In closing, I guess the real question is why, or how, does U2 have this affect on us no matter when you see them for the first time. It should be an easy answer but it isn’t as they touch us in various ways by writing brilliant lyrics, sonic guitar riffs, odd stage antics, or just performing a solid show by master craftsmen. Maybe, we believe that they are doing right in the world or make it a better place or perhaps they suspend our daily pain for an evening as we take in a night of great music. All of those are valid points. Even better, it’s the community they create as we congregate amongst ourselves in anticipation of the next show we attend or next U2 whatever. In my 23 years since the first show, nothing has changed. U2 are still attracting the same passionate fans. Some of us are older but young at heart. The real question is where did the 23 years go?

I share with you video from my first night. U2 opening the show at Carver Hawkeye Arena with Where the Streets Have No Name.

I invite you to tell the story of your first show. Share with others. Come on. It’s OK.

  1. liljbau Reply

    A friend from U2.com asked me to post this that I posted on U2.com:

    mine- I’m sure many people are sick of hearing it, but I dont know if you have – so at least one person wont be bored.:
    I was living in upstate NY at the time. The year was 91 (i believe) when the tix went on sale for ZooTV at Nassau Colliseum , on Long Island (where the Islanders play). They might have went on sale early 92, but the show was in March , so I believe it was late 91.
    Before the days of internet, I had to try on the phone since I was so far away. To no avail ,and the tix sold out VERY QUICKLY , beat the record that Michael Jackson previously held for quickest selling out of a concert.

    FORTUNATELY- i had met this dude who had cousins who were AS DIEHARD AS ME – fans of U2 (hard to believe that i had only been a fan a few years when i look back on it )

    THEY HAD SCORED TIX and INVITED ME!!!!(bless them forever- havent talked to them since Zoo TV at Giants Stadium, but I still remember them fondly)

    So , in typical NY fashion, we left much too late to catch the opening band , the Pixies ( I regret that now), but it didnt matter , we got there on time for the only band that existed that night- U2.

    We listened to Live from Red Rocks on the way there and sang out loud together. We also listened to Achtung Baby and sang out loud.
    The show- BLEW MY MIND – WAY BETTER THAN I COULD HAVE POSSIBLY ANTICIPATED – much different than the Joshua Tree tour footage that I had watch a million times – BETTER !!!!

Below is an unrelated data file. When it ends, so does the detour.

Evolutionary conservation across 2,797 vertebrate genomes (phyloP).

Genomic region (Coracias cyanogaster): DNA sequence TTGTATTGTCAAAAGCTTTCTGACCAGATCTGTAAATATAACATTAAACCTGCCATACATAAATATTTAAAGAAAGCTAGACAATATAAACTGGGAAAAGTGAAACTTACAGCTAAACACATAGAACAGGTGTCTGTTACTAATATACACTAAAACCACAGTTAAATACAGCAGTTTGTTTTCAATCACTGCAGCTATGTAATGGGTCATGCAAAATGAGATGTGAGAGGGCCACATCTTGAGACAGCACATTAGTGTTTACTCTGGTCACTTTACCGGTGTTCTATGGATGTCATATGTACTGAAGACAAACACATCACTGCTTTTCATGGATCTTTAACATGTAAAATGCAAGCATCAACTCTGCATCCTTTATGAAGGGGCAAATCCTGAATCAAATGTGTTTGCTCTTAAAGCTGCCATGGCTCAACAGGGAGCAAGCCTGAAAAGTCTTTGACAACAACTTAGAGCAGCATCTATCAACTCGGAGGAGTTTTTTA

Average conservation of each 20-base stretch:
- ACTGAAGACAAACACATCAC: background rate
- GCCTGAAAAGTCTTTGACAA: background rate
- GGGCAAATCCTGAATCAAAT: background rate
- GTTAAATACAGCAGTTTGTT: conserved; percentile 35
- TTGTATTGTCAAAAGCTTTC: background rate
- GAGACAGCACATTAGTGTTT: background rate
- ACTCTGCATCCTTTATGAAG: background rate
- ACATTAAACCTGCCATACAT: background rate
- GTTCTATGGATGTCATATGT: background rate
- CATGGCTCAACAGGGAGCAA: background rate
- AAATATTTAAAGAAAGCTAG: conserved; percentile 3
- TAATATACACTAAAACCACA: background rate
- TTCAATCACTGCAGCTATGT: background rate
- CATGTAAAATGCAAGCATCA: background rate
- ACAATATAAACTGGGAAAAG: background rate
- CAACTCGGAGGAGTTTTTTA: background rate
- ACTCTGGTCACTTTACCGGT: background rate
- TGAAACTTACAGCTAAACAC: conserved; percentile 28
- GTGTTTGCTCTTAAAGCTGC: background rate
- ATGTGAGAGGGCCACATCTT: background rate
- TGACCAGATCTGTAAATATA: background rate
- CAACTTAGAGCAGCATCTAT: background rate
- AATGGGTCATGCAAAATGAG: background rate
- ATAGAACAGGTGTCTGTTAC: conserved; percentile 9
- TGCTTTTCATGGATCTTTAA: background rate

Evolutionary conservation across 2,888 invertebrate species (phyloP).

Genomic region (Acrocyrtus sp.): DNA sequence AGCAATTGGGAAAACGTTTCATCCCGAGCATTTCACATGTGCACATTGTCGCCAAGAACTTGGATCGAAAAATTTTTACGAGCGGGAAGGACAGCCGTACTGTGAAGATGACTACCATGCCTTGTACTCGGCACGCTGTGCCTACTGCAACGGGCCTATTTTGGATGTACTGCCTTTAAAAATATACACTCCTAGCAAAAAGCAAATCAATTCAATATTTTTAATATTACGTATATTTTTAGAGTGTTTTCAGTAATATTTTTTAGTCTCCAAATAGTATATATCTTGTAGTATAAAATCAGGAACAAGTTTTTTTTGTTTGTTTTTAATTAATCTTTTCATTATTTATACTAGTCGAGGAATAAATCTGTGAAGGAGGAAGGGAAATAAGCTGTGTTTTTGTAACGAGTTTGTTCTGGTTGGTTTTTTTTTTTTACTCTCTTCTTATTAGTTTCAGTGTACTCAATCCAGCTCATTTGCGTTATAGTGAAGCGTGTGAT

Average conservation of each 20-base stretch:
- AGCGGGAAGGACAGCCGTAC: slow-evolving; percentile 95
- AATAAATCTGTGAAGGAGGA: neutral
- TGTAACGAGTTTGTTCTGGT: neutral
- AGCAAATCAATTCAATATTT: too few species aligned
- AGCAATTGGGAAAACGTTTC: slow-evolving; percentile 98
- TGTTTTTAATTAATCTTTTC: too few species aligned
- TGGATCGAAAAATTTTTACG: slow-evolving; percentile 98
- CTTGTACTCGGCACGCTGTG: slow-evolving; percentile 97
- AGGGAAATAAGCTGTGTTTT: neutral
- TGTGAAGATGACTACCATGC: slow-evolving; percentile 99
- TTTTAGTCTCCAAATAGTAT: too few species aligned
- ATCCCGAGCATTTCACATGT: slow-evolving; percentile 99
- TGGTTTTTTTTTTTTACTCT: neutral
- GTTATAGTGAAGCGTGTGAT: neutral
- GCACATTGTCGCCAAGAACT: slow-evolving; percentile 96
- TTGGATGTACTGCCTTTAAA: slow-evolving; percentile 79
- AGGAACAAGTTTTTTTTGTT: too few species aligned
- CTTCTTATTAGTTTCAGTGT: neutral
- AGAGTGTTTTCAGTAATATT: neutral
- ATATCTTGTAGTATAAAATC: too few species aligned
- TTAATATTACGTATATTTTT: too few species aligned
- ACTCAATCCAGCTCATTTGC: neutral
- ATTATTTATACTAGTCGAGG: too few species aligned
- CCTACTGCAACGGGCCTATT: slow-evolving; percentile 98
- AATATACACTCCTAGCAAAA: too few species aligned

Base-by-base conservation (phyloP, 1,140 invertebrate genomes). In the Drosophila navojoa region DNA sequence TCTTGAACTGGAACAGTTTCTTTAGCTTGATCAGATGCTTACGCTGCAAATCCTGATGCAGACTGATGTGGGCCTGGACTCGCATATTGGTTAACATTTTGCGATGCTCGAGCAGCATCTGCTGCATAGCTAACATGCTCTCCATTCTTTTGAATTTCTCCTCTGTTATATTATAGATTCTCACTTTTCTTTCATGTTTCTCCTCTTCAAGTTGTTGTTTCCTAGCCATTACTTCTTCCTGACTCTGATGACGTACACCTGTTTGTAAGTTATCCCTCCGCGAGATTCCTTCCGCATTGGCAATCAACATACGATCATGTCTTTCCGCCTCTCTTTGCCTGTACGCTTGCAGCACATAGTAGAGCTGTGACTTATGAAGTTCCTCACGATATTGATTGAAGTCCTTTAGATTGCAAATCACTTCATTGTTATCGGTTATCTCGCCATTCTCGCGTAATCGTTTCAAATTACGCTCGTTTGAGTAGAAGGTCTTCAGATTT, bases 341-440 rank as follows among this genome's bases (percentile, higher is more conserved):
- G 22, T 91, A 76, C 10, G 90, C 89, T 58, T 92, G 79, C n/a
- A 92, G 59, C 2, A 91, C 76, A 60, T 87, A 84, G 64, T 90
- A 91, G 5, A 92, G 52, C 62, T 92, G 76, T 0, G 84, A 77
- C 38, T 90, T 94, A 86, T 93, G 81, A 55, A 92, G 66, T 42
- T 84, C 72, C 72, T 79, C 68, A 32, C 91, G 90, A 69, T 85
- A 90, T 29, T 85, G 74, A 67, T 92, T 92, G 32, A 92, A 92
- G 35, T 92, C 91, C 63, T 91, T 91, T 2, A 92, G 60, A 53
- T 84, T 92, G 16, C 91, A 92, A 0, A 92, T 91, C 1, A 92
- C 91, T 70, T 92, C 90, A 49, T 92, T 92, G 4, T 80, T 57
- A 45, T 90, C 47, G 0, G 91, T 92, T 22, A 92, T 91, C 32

Well – I’m running out of room- I had too piss like a racehorse from the very moment the show started and HELD IT THE WHOLE TIME- i wasnt going to miss a second of this moment.
    Bullet the Blue Sky blew me away (sorry Scout 6 ) , Ultraviolet was amazing , with the disco ball lowering and the spot light hittihng it , and the whole arena was disco- and Streets, oh my God , Streets – I cried like a baby !!!!I saw it FOR MYSELF!!! and it DIDNT DISAPPOINT!!! and … THE FLY !!!! WOW!!!

    ONE OF THE GREATEST NIGHTS OF MY LIFE- thanks for asking

  2. Cheryl Reply

    I had just begun teaching at Iowa, and one of my students was on SCOPE (the group that brings events to campus). He helped me to get amazing seats. I’ve always remembered how much blue lighting they used on this concert, but even so the video startled me because of the color and because my memory of the event is so strong. 23 years: a mere bagatelle.

  3. Karin Reply

    I was at that concert!!!! I actually made a banner that hung Ruhr behind the stage. My little sister and I snuck into the seats and the guard actually let us stay standing at the rail, holding our sacred banner the entire time! I will never forget the moment when Bono looked up at us and said, “Hey! Cool banner! Throw it down!”. In a state of shock we tossed it down at which time he sand TWO sngs with it draped around hime before throwing it back up to us. I still have that banner…. Tucked away. On late nights when I have had too much wine it emerges…. My husband LOVES when I pull it out and go through the story!! LOL!!